Rental Properties For Retirement

I stopped funding my retirement accounts when I reached the $100,000 mark at age 40. I rather save money to buy real estate properties in my 40s than continue to buy stocks during a fading bull stock market. According to a recent article by U.S. News & World Report, people need to put aside eight times their salary if they want to have a comfortable retirement. Few people discuss the fact that a large nest egg may break if the stock market suddenly drops before a person retires. Investing in rental properties in my community is a more attractive option to me than crossing my fingers and hoping the stock market continues to rise. I didn’t always feel that way. However, I can think of several reasons now while becoming a landlord makes financial sense as I head toward retirement.

Losing faith in retirement accounts

I’m starting to lose faith in retirement accounts such as the Roth IRA. Lawmakers have been discussing changing the rules. I might end up being forced to take required minimum distributions from my Roth IRA just as I have to do with my traditional accounts. I have no way of knowing if lawmakers won’t change the inheritance taxes and rules regarding retirement accounts.

Taking advantage of short sales

At this time, there are a number of homes in pre-foreclosure and foreclosure in my Florida community. Although the foreclosures are sketchy because some have been abandoned for a number of years, there are a lot of short sale deals ideal for investors. My mortgage lender said I’d have to put 20 percent down on an investment property. For a $120,000 short sale, I’d have to come up with $24,000. If I am constantly funding my retirement accounts, it’s difficult to save up that much money. In addition to the 20 percent down payment, I need money in reserve for repairs and ongoing maintenance.

Generating income in retirement

One of the advantages of buying an investment property in my 40s is that I can use the rent checks to pay off the mortgage. By the time I’m 70 years old, I’ll have a paid-off home that generates income. At this time, it’s possible to rent out a $120,000 for about $1,200 to $1,300 a month. Considering a mortgage payment would only be about $600 a month, I could use the excess money to save as well as pay the property management company. If I wait to purchase an investment property, I might lose out on the low interest rates as well as the abundance of short sales.

I get annoyed with so-called retirement planning experts that preach about the one true path to financial freedom in retirement. Typically, they want people to save up several million dollars in a 401(k) or IRA account. During a bear stock market, I am more aggressive about saving in my retirement accounts because of the “bargains.” At this time, real estate seems like a much better deal than stocks. But saving too much for retirement will sabotage my efforts to buy investment properties that pay for my retirement.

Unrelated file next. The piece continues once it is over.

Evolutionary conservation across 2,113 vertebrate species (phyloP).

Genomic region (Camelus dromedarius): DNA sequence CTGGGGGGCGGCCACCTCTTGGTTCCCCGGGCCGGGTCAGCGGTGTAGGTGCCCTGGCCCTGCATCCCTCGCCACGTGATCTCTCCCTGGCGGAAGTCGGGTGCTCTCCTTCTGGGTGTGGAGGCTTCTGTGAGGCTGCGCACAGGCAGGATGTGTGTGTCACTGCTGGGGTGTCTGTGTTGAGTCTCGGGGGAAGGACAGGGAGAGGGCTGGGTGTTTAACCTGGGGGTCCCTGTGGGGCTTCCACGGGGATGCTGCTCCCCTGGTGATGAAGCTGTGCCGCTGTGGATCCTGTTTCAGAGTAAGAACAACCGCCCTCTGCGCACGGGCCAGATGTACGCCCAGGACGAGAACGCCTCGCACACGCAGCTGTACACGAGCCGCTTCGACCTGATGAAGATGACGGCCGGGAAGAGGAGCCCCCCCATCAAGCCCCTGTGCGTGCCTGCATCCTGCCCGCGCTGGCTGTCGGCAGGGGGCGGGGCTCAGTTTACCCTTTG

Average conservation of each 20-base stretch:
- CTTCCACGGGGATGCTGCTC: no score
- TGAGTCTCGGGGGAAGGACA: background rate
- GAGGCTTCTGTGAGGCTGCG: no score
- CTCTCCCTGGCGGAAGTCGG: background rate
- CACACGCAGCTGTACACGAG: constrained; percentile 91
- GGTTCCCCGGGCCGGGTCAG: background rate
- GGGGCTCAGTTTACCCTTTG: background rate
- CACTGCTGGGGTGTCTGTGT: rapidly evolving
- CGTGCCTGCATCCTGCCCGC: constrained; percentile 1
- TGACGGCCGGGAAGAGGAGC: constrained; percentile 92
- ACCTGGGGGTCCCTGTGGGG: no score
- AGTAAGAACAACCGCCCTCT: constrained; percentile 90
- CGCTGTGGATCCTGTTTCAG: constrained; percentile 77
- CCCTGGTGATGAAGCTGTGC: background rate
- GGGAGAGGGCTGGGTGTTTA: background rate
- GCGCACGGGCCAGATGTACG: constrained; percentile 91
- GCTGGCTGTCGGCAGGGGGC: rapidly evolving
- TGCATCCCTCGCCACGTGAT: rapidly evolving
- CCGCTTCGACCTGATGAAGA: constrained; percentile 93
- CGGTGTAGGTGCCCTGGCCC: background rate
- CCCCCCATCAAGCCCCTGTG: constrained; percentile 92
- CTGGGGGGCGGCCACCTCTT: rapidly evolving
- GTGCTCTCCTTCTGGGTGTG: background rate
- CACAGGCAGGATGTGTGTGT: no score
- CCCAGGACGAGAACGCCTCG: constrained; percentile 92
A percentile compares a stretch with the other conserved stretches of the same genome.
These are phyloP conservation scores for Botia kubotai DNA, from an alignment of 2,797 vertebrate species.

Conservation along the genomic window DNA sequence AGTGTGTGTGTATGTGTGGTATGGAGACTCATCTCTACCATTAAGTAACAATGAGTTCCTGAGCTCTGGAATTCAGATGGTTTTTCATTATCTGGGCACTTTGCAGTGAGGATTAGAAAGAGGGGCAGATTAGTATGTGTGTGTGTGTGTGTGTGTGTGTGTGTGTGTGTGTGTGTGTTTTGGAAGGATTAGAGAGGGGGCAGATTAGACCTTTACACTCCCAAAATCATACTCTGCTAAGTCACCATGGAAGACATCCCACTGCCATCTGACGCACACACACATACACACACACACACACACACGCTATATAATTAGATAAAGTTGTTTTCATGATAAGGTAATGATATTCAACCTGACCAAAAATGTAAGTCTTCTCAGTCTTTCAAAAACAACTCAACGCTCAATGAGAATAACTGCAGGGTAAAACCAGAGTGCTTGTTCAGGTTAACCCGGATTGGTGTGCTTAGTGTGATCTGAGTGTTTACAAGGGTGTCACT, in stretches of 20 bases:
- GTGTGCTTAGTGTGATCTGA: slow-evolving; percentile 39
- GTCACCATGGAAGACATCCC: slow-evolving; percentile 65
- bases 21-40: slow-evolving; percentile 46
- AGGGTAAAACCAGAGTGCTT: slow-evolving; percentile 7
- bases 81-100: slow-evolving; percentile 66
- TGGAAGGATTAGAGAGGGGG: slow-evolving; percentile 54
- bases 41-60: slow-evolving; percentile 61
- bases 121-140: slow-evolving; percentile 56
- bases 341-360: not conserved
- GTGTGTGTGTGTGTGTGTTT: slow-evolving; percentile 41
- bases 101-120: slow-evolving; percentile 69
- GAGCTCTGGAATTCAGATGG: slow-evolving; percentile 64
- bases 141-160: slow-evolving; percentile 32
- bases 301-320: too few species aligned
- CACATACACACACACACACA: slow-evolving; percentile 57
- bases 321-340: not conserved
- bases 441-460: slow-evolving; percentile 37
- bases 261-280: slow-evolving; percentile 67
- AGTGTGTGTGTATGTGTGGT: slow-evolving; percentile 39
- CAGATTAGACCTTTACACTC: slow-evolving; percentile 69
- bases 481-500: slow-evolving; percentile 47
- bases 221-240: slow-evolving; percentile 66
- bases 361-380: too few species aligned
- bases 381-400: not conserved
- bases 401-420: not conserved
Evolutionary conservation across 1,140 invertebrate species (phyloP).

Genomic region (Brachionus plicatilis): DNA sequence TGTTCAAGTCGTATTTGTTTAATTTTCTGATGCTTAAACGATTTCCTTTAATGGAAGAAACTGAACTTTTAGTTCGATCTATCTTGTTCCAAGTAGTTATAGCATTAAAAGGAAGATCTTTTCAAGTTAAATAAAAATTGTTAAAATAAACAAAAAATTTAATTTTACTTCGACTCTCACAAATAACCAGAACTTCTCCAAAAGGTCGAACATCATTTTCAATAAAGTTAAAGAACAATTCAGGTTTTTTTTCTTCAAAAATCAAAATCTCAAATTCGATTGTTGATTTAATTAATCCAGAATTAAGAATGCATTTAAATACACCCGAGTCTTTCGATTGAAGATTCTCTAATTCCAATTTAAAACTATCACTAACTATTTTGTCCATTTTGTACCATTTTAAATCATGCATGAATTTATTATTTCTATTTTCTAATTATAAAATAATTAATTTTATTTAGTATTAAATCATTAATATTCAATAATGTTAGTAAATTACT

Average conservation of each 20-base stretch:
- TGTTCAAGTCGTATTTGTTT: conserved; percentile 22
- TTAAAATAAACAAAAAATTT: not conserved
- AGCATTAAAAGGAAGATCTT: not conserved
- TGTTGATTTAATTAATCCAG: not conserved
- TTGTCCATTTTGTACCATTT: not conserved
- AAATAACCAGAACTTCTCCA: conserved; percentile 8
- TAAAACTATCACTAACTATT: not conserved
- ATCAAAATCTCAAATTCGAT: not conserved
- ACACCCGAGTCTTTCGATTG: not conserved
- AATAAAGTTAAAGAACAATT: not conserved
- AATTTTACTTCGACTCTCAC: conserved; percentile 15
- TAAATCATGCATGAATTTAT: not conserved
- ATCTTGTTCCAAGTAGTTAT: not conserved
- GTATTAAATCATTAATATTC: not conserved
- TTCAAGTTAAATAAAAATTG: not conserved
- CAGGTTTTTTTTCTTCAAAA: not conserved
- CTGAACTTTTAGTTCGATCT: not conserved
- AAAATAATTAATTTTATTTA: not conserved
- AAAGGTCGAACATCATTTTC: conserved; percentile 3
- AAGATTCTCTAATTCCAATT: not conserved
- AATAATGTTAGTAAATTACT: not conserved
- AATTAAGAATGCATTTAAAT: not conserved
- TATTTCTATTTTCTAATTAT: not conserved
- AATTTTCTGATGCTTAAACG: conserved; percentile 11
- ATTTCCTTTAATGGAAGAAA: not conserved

Finding Leverage In Real Estate

The concept and power of leverage is a simple one, yet it’s often misunderstood or not thought of when people think about real estate. I find this interesting since leverage is one of the most powerful reasons to invest in real estate.

All too often I’ve heard people say how real estate consistently under-performs the stock market, and we should therefore just invest in the stock market for long term gains. This may be true if you look at total gains, but leverage changes things.

Leverage basically means that you’re able to combine someone else’s money with your own money to buy an asset or invest in something. While it’s true that you can do this in the stock market with a margin account, most people who think real estate is too risky definitely would think a margin account is too risky.

By leveraging your money you’re able to multiply your gains, and this is why real estate can be (notice I said can be) much more profitable than other investments like the stock market. I suppose it would be best explained with an example:

Say that you put $10K into the stock market and you average an annual gain of 20%. Most people would say that this is quite an extraordinary rate of return. So, after 3 years your $10K would have grown to $17,280 which is outstanding.

Now let’s say that you put that same $10K as a 10% down payment on a rental property and finance the other 90% (this is the leverage part). We’ll also assume a rather conservative gain of 3% annually, well below what the stock market earned in our example. After three years, the property would then be worth $109,272 meaning that your $10K is now worth $19,272.

So as you can see, you’re money will still grow faster with an investment property appreciating at 3% than in the stock market at 20%. I understand that there are many other considerations, but you can’t dispute the power of leverage in real estate. This is why another reason why you should consider real estate as an investment option.